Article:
If you live in Colorado, chances are that you have seen a mullein plant. They are everywhere! As kids, we used to pluck the long stalks and use them as pretend swords. What I didnt know, was that this plant is a real herbal weapon!! We called the big soft leaves,”indian toilet paper” because…well… it came in handy when there wasnt a bathroom around. TMI? Sorry.
The girls and I were on a walk the other day (looking for rose hips…which I still need more of) and I looked over at the hill side and noticed lots of familiar mullein plants standing tall amidst the folliage and autumn leaves. So, I decided to take the opportunity to harvest some. Plus, I knew the girls would love the soft cozy feel of the leaves. See how nice they are? Just like slipping into flannel sheets at night.
Until recently I didn’t know much about mullein (in fact I didnt even know its formal name for years) other than the fact that my mom used to put warmed drops of mullein oil into our ears when we had earaches. After reading up on the health benefits of mullien, I can honestly say I am pretty impressed with this herbin’ weed. Here are some of the things I have learned about “indian toilet paper” .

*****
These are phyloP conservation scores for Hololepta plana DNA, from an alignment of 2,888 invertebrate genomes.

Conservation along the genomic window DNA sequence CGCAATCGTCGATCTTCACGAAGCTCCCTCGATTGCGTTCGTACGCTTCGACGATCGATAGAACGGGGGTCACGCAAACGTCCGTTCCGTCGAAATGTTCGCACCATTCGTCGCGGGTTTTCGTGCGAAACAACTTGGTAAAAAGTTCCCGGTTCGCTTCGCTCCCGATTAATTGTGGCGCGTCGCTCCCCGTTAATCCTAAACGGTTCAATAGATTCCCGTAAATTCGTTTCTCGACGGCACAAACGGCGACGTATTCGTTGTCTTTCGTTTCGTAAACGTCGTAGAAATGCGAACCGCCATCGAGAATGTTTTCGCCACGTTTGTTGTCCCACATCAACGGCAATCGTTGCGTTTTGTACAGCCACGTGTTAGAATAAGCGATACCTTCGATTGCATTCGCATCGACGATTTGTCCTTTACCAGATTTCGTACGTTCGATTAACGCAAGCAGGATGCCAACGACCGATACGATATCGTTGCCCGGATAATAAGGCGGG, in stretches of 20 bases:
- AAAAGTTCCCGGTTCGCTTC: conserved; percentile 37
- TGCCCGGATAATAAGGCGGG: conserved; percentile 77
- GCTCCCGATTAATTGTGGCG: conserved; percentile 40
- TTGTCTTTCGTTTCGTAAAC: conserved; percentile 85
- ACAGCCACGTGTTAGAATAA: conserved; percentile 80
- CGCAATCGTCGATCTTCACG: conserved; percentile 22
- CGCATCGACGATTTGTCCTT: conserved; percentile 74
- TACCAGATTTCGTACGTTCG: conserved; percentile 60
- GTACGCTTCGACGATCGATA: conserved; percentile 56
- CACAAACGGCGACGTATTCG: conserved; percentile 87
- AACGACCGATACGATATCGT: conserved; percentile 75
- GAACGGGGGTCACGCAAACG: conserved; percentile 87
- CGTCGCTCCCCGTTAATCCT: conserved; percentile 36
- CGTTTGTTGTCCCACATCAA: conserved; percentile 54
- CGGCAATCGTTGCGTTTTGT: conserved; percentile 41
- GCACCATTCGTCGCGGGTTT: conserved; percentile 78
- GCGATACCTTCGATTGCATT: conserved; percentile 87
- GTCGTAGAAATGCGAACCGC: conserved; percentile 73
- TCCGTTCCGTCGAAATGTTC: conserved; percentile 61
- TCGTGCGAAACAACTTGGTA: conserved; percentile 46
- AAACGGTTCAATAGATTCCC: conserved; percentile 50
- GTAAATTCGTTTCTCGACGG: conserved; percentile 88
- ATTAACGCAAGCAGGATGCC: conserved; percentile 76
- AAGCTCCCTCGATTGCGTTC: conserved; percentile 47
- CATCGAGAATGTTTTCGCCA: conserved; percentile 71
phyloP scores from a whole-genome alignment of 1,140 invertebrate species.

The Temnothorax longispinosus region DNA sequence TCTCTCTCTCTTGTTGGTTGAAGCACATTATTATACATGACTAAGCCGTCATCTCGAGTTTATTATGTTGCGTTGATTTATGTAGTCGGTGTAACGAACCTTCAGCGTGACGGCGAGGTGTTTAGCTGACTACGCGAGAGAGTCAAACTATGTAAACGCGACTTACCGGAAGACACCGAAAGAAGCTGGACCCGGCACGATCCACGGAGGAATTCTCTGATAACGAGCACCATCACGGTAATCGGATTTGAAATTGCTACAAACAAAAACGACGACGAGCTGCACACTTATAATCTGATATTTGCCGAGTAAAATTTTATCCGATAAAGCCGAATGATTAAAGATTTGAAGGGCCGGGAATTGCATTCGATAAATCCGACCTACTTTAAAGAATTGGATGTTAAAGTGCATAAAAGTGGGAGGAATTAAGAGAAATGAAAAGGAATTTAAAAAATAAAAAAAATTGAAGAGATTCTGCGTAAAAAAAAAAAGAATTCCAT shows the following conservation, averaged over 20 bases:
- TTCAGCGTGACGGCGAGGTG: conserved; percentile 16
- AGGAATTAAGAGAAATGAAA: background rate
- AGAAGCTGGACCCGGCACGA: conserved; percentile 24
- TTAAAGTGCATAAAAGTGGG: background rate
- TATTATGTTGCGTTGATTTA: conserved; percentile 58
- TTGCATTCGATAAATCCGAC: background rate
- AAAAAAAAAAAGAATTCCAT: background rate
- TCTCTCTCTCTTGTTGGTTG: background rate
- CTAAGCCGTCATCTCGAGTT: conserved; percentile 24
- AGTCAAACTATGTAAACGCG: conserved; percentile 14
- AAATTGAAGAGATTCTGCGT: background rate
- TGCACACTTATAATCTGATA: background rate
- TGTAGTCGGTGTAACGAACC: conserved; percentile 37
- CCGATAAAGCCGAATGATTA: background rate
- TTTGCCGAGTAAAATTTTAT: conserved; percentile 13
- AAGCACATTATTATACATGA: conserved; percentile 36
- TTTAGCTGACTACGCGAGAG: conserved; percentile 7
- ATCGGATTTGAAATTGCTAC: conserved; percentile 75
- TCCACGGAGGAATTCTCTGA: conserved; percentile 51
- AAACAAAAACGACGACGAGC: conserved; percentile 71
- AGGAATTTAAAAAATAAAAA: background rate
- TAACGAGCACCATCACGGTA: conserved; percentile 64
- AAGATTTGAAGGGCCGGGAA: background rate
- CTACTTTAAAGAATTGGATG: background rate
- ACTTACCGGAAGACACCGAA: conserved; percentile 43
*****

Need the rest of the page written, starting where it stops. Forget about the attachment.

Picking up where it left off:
- Mullein (Verbascum thapsus) is known by many names and is commonly thought of as a weed and a nuisance by gardeners because it grows just about anywhere and is very hearty (it is even insulated by the hairs on its leaves so it can live beneath the snow during winter).
- It can grow up to 7 feet tall and, when in bloom, has small yellow flowers at its top.
- The leaves and flowers can be used medicinally in oils, tinctures, and even topically for burns. The roots are also useful for bladder issues such as incontinence.
- Verbascum (Mullein’s latin name) is an expectorant, meaning it is used to expel mucus from the lungs and throat.
- It is also a demulcent, which means that it has soothing elements and reduces inflammation.
- Mullein aids in the promotion of cell growth and repair and assists in pain relief. It is often used to treat earaches and migraines.
- It contains antiseptic agents and is used for chest ailments including bronchitis, asthma, pneumonia, pleurisy and even whooping cough!!All of this from a weed? Yessiree!
The more I learned about the mullein plant, the more I wanted to use this awesome resource. So, I looked up some ideas on what to make and how to use it. I decided to try my hand at some garlic infused mullein oil. I found this recipe and whipped it up in no time. It was seriously so easy. You can also buy mullein oil in almost any health food store or herbal store. I posted the recipe below in case you would like to try it for yourself. Cold season is coming quickly, oft accompanied by the dreaded earache/ear infections.
Mullein and Garlic Ear Oil